Consumer Tech for November
You Can’t Make This Up!
Some overseas call center people are trying to sound like us!
By Richard M. Sherwin
Do you hear me Americas Online or American Telephone and Telegraph? I don’t care what accent my PC, TV, customer support person has. I just want to understand them. Is that so much to ask? It was difficult enough before when these giant tech companies went to a tiered (good, better, best) tech support personnel in which you had to almost every time no matter whether, your call was handled in Texas, Mississippi or Texas.
Verizon has officially taken over AOL and the new America On-Line’s U.S. customer support is in Czechoslovakia. Yes! Dell Computer says it professional support is back in North America but that leaves most of us consumers with the Philippines.
AT&T has people answering with dialects. Are they in the Dominican Republic? Taiwan? Who knows? It doesn’t matter since the training and problem solving is worse than ever.
How about TiVo? Desperately trying to stave off DVRs from U.S. service providers, the last independent DVR maker switches U.S. customer support to India. And Microsoft, still one of the largest tech companies in North America, has even switched its professional and consumer help lines to India and allegedly is building call centers in other non-English speaking countries to save money.
These companies explanation that they use overseas support centers because they can be open when North America times zones need to be supported. Really? If you believe that, there’s a bridge in Brooklyn I’d like to sell you.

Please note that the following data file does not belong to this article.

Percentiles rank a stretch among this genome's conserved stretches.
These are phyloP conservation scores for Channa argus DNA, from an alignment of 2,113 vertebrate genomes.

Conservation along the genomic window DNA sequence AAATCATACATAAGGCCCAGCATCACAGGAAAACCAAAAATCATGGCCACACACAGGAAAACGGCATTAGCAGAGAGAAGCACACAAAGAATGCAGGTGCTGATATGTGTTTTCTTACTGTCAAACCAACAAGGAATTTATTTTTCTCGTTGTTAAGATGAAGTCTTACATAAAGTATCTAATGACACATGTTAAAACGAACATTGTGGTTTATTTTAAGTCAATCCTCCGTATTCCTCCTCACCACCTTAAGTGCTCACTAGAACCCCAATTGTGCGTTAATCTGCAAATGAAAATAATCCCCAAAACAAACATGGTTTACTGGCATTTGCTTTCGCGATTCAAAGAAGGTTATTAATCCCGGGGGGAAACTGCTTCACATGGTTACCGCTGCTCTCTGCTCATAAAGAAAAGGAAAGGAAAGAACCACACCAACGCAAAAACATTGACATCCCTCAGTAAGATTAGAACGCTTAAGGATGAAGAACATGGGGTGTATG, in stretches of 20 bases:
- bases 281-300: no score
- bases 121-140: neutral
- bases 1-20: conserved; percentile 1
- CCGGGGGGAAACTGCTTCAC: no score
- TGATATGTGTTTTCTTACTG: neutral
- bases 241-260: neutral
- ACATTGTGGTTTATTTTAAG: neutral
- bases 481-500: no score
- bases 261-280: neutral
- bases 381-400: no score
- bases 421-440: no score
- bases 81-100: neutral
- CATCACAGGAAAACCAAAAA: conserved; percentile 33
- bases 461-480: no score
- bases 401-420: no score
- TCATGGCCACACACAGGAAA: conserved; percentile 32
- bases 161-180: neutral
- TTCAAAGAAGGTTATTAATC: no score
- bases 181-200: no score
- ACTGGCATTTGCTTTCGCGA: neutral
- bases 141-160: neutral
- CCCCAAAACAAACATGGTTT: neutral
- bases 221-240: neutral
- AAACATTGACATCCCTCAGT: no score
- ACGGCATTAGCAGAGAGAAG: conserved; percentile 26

We talked to a Philippine based support manager who was trained in the U.S. He explained that he now makes less than a quarter of what he was making in the U.S. (about $20 an hour) and works more hours than he was allowed to work in the U.S.
But my two favorite overseas call center active stupidities are by Philadelphia based behemoth Comcast, whose call centers are in Mexico, Philippines, India and Europe and all American Sirius-XM, who recently switched their call center operations to several Latin American countries. They are training their overseas call center personnel to “sound” like North American English, by using names like Bob and Jane and Steve and Susan. Again I don’t care what they sound like, what their accent is, if they can reboot my PC, upgrade my TV system or get my phone service back….and most companies are still lacking in sufficient training to handle tech support.
My favorite tech issue is Major League baseball. Located in a sophisticated non English speaking country, when the MLB App, or MLB TV and Mobile service is not working. You threaten to cancel this $150 a year service, if they can’t fix the problem while the game is on.
The call center person then says, “We’ll call you back in a few days”….of course by then the World Series will be over. When you desperately ask for a second level support or North American call center, they explain politely, they don’t have a North American office or a second level tech support and the subscription cancellation department is closed. UGH!